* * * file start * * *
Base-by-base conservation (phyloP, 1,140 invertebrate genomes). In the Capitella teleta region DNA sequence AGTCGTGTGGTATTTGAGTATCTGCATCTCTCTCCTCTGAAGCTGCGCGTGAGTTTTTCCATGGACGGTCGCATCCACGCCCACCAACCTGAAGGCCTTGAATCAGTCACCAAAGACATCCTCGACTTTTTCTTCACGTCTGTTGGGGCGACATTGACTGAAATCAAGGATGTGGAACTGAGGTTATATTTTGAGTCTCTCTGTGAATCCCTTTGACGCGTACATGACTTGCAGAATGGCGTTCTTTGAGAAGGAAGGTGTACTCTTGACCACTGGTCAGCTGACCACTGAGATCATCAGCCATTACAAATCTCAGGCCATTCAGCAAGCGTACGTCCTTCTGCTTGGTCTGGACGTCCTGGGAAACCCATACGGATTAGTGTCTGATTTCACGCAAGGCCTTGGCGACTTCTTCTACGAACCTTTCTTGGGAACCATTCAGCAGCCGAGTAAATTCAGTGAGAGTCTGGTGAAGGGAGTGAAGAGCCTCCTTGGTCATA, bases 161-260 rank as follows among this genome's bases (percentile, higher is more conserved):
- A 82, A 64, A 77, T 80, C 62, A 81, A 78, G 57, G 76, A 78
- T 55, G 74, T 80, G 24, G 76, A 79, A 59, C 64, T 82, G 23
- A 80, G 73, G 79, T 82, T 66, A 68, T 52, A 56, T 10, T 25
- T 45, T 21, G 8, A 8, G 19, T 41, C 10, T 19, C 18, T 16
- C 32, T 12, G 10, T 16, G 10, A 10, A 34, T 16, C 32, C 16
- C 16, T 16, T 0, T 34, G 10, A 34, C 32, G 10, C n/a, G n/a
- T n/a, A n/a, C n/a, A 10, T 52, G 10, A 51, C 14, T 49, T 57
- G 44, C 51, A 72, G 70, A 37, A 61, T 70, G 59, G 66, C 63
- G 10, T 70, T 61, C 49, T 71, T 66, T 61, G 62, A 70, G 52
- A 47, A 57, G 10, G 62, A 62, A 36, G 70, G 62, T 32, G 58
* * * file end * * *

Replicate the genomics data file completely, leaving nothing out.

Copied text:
Base-by-base conservation (phyloP, 1,140 invertebrate genomes). In the Capitella teleta region DNA sequence AGTCGTGTGGTATTTGAGTATCTGCATCTCTCTCCTCTGAAGCTGCGCGTGAGTTTTTCCATGGACGGTCGCATCCACGCCCACCAACCTGAAGGCCTTGAATCAGTCACCAAAGACATCCTCGACTTTTTCTTCACGTCTGTTGGGGCGACATTGACTGAAATCAAGGATGTGGAACTGAGGTTATATTTTGAGTCTCTCTGTGAATCCCTTTGACGCGTACATGACTTGCAGAATGGCGTTCTTTGAGAAGGAAGGTGTACTCTTGACCACTGGTCAGCTGACCACTGAGATCATCAGCCATTACAAATCTCAGGCCATTCAGCAAGCGTACGTCCTTCTGCTTGGTCTGGACGTCCTGGGAAACCCATACGGATTAGTGTCTGATTTCACGCAAGGCCTTGGCGACTTCTTCTACGAACCTTTCTTGGGAACCATTCAGCAGCCGAGTAAATTCAGTGAGAGTCTGGTGAAGGGAGTGAAGAGCCTCCTTGGTCATA, bases 161-260 rank as follows among this genome's bases (percentile, higher is more conserved):
- A 82, A 64, A 77, T 80, C 62, A 81, A 78, G 57, G 76, A 78
- T 55, G 74, T 80, G 24, G 76, A 79, A 59, C 64, T 82, G 23
- A 80, G 73, G 79, T 82, T 66, A 68, T 52, A 56, T 10, T 25
- T 45, T 21, G 8, A 8, G 19, T 41, C 10, T 19, C 18, T 16
- C 32, T 12, G 10, T 16, G 10, A 10, A 34, T 16, C 32, C 16
- C 16, T 16, T 0, T 34, G 10, A 34, C 32, G 10, C n/a, G n/a
- T n/a, A n/a, C n/a, A 10, T 52, G 10, A 51, C 14, T 49, T 57
- G 44, C 51, A 72, G 70, A 37, A 61, T 70, G 59, G 66, C 63
- G 10, T 70, T 61, C 49, T 71, T 66, T 61, G 62, A 70, G 52
- A 47, A 57, G 10, G 62, A 62, A 36, G 70, G 62, T 32, G 58